Funny but true - One of my greatest regrets is not studying for chemistry enough. Many of you who enter the course will find it a standard review of high school Chemistry, however, as Chemistry being my worst subject I struggled. When entering university I already was not confident about my abilities and it actually prevented me from studying more. I would always think “what is the point if I am going to fail anyways?” or “in class we would learn ABC’s but the test would be XYZ’s, so why even bother studying?”. I’ve found that it’s so easy to fall into a negative mindset and begin a dry season with your work habits. But, I’ve learned that it’s essential to keep pushing against what you want to think. Many of our minds wish to take the lazier way out of things and begin to make excuses for us to ignore the work that’s being called to us. It’s important that we tackle these issues head on and push ourselves to go above and beyond. Whether or not I was discouraged from high school, I should have at least attempted to turn that negativity into a motivating drive. So my advice for any student who may struggle in a certain subject: Don’t succumb to your ignorance - continue to address these problems and make the effort to overcome them. It is simply like lifting weights, just because one is too heavy, does not mean I should give up on it forever. Instead I must keep working at it in order to lift it.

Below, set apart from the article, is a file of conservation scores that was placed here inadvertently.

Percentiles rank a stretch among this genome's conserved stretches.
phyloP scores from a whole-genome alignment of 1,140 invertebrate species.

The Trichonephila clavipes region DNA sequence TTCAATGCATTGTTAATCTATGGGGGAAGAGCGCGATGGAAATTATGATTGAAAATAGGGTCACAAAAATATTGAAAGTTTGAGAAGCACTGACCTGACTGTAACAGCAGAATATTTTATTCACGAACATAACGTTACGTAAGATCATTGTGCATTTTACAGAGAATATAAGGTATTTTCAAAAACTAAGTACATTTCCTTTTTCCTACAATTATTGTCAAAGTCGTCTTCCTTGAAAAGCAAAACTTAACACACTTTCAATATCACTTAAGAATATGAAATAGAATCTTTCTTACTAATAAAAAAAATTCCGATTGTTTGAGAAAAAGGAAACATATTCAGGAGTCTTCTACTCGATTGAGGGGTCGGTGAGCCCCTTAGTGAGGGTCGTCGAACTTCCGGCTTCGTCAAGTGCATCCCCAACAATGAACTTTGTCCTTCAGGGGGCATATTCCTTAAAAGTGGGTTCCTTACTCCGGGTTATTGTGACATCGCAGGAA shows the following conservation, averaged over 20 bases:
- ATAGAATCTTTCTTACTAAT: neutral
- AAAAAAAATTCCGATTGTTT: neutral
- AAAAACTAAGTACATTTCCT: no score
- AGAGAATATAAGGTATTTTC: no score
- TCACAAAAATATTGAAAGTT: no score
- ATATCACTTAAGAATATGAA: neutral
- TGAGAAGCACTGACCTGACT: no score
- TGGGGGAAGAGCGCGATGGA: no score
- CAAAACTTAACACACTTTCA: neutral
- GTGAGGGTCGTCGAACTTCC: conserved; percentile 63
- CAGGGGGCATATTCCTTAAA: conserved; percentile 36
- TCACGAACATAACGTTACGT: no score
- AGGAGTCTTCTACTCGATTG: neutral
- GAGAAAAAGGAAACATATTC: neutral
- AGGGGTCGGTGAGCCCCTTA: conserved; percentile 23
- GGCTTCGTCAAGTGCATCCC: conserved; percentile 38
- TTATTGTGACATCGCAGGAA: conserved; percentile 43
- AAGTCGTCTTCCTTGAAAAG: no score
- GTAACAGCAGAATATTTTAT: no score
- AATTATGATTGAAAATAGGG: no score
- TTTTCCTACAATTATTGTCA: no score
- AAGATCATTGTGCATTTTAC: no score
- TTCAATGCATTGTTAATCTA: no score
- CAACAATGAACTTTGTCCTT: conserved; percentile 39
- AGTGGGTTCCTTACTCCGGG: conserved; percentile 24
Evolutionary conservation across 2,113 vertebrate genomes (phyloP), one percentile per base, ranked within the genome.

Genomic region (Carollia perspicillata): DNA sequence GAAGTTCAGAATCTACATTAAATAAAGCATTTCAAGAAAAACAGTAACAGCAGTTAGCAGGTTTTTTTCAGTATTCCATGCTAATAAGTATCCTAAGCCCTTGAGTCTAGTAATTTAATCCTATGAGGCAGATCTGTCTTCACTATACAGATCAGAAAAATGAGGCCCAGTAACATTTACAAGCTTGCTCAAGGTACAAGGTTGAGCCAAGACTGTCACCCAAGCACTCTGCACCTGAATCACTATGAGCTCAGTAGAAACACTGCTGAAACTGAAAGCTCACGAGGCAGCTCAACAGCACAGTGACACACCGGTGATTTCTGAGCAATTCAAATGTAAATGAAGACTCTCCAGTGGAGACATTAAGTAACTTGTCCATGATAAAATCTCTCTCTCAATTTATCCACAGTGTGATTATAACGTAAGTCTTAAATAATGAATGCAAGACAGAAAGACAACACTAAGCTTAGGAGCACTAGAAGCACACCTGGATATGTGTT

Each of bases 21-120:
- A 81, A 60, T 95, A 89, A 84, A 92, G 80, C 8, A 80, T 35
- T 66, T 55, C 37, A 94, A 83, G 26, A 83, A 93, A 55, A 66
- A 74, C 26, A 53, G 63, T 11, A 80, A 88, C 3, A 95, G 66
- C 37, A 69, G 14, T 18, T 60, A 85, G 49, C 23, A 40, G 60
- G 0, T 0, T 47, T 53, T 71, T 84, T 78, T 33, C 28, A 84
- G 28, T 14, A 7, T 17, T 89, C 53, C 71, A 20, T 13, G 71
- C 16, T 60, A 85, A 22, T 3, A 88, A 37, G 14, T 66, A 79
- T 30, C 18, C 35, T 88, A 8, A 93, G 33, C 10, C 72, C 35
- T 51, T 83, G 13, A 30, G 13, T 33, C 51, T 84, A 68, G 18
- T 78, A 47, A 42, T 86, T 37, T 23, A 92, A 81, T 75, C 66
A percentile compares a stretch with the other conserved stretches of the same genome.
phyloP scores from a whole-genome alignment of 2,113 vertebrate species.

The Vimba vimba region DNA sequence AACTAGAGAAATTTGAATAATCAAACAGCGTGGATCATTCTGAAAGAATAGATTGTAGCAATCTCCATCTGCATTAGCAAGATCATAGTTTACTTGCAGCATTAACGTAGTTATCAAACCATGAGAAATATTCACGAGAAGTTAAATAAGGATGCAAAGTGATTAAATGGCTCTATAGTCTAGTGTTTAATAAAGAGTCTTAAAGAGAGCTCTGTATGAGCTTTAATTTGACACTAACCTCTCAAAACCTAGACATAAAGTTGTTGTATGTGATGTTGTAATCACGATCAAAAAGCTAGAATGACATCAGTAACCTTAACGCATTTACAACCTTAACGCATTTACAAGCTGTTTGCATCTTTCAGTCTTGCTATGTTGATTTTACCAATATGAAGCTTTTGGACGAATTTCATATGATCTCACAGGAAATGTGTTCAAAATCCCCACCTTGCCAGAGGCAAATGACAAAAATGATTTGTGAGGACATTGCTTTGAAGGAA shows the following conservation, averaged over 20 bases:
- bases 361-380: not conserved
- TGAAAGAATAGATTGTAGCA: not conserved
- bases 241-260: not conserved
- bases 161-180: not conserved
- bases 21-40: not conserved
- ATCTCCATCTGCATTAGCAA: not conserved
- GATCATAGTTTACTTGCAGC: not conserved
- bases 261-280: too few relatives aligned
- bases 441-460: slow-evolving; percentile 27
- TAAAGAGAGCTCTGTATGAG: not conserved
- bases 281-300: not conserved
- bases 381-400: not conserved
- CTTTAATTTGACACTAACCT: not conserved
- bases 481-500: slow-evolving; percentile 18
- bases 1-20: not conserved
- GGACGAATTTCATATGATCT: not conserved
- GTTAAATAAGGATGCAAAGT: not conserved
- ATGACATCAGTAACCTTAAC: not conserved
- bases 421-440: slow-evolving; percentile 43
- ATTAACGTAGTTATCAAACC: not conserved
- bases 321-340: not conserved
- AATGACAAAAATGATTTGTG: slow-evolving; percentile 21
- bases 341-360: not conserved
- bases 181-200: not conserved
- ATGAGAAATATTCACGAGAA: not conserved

Briefly describe the academic rigour of your program (in terms of competitiveness, courses, professors, etc.)